Missing former CJ Gicheru found alive in forest

January 3, 2014 8:08 am


The former CJ was airlifted to Nairobi for further examination/CFM News
The former CJ was airlifted to Nairobi for further examination/CFM News
NAIROBI, Kenya, Jan 3 – Former Chief Justice Evan Gicheru has been found alive in the forest following a nightlong search, after he went missing from a resort in the Aberdares.

According to the Nyeri head of police operations Ephantus Kiura, the former Chief Justice went missing from the resort where he was staying with his family after going for a stroll in the expansive game reserve.

Kiura explained that the former CJ was doing well after medics were called to the scene to assess his medical condition.

“Justice Gicheru reached here with his family yesterday evening where they had tea and then he went for a stroll. He did not coming back prompting a search party to be formed to go and look for him. However, he was found this morning, and he was treated and has now been airlifted to Nairobi. His family has also gone with him,” he said.

“He had sat down somewhere on the side of the road but he looked exhausted. That is normal, this together with the cold of the night, would definitely have affected him. He had already checked in before he decided to stroll because the area is secure and it is when he got lost,” he said.

Gicheru’s appointment by Former President Mwai Kibaki in 2003 came after the suspension of the then Chief Justice Bernard Chunga.

At the time he was appointed to the office of CJ, the Judiciary was under the spotlight and the threshold of judicial reforms was on a scale not previously witnessed.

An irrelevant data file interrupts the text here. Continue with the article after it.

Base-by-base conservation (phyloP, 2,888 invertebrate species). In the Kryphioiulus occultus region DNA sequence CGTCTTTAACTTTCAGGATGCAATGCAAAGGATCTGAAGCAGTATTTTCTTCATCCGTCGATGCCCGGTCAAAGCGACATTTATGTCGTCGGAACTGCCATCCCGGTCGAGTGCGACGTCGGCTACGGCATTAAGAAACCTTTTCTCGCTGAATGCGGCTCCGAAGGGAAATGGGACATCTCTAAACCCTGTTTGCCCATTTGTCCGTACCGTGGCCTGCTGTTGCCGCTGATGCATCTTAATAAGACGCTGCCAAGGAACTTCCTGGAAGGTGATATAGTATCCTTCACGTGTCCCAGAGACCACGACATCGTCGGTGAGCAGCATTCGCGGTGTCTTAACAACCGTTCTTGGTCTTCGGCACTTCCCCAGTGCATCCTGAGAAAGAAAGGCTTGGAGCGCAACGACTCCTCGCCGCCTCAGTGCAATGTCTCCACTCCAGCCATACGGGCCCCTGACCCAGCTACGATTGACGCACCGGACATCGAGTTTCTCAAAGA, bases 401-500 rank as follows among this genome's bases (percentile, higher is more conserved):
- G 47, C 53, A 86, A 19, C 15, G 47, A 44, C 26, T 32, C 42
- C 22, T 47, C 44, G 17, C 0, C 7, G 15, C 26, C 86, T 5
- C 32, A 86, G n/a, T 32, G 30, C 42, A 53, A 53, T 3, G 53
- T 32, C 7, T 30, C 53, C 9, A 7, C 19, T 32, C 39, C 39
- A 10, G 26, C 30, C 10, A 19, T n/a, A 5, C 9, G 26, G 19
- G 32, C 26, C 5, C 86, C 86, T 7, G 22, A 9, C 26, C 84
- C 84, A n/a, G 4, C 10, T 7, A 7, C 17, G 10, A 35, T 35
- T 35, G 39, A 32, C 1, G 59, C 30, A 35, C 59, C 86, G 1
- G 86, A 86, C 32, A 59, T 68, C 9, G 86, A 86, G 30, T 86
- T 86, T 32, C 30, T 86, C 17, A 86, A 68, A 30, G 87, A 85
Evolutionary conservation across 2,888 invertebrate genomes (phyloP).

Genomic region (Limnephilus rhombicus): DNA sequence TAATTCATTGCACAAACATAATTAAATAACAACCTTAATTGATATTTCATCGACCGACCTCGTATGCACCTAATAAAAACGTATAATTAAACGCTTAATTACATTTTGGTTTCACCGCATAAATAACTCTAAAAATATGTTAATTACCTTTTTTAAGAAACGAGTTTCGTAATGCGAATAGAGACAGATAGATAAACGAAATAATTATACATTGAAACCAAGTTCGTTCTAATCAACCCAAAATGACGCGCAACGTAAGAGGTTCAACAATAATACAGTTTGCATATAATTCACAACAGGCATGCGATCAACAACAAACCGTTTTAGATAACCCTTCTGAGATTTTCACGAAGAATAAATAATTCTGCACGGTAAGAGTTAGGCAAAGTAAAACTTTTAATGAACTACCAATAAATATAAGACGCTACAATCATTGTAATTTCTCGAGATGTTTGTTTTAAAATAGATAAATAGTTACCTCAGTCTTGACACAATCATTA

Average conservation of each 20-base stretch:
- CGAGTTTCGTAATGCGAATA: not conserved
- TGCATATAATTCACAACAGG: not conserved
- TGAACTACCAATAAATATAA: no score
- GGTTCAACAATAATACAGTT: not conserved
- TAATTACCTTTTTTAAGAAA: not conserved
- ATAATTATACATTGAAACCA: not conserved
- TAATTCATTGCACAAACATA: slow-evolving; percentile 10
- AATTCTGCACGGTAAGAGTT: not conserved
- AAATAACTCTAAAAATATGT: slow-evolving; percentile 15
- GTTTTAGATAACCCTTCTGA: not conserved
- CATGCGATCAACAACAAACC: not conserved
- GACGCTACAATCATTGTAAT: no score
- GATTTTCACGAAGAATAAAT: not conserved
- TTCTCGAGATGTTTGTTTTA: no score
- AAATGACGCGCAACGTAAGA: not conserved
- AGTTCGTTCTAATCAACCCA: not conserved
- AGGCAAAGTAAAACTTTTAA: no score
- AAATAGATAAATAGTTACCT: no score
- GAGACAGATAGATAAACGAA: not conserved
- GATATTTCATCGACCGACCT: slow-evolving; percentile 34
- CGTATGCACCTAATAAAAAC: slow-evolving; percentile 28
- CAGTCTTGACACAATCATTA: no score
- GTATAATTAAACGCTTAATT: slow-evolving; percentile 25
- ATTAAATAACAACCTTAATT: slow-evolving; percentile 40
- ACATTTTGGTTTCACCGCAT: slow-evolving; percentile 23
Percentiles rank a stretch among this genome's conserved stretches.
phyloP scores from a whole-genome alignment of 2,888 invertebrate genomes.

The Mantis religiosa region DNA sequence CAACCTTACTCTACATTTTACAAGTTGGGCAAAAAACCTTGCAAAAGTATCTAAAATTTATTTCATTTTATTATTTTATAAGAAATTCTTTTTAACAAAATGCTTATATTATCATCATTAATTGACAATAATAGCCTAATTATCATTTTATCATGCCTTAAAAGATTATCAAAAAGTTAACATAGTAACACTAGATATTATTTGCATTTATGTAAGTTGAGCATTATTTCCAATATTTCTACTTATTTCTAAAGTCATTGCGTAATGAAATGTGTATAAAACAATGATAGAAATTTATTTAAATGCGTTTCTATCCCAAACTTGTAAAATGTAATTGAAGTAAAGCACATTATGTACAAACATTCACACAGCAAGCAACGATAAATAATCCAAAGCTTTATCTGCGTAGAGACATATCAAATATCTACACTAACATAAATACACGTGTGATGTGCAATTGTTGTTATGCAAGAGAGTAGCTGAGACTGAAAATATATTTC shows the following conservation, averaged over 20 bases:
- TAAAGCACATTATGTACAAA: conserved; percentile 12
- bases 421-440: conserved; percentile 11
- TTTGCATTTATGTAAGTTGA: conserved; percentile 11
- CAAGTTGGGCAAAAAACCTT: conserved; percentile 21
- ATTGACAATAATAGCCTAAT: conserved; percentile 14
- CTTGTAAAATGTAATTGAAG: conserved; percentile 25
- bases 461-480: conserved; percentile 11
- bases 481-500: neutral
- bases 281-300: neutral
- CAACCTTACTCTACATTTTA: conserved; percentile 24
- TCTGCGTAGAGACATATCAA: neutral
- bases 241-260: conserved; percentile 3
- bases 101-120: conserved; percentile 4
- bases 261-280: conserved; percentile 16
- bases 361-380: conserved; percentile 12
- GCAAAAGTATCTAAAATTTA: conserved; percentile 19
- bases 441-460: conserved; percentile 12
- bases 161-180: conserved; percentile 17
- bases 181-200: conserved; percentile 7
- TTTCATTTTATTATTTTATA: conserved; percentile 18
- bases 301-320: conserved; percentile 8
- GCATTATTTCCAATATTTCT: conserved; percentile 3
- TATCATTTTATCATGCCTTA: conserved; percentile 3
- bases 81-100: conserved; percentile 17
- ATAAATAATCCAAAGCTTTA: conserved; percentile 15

When he took over, Gicheru pledged to end the culture of missing files and delayed court cases.

He was in charge when there was radical surgery of the Judiciary that saw half of the magistrates and a third of judges lose their jobs.

A section of lawyers had earlier wanted him to resign after the hurried swearing-in of President Mwai Kibaki following the disputed 2007 presidential elections.

The Law Society of Kenya, in a statement in January 2008, said part of the problem the political impasse at that time could not be taken to court was that, the public was not confident that the CJ was impartial.

His greatest challenge had been the steering the Judiciary through unprecedented reforms and thereafter keeping abreast of contemporary best practices in the administration of justice.

Justice Gicheru was appointed a judge of the High Court of Kenya in 1982.

He was appointed a judge of the Court of Appeal after six years, where he served until February 2003, when he was appointed Chief Justice.

Prior to his judicial appointment, Justice Gicheru had worked as Senior State Counsel in the office of the Attorney General and as an administrative officer in the Office of the President.


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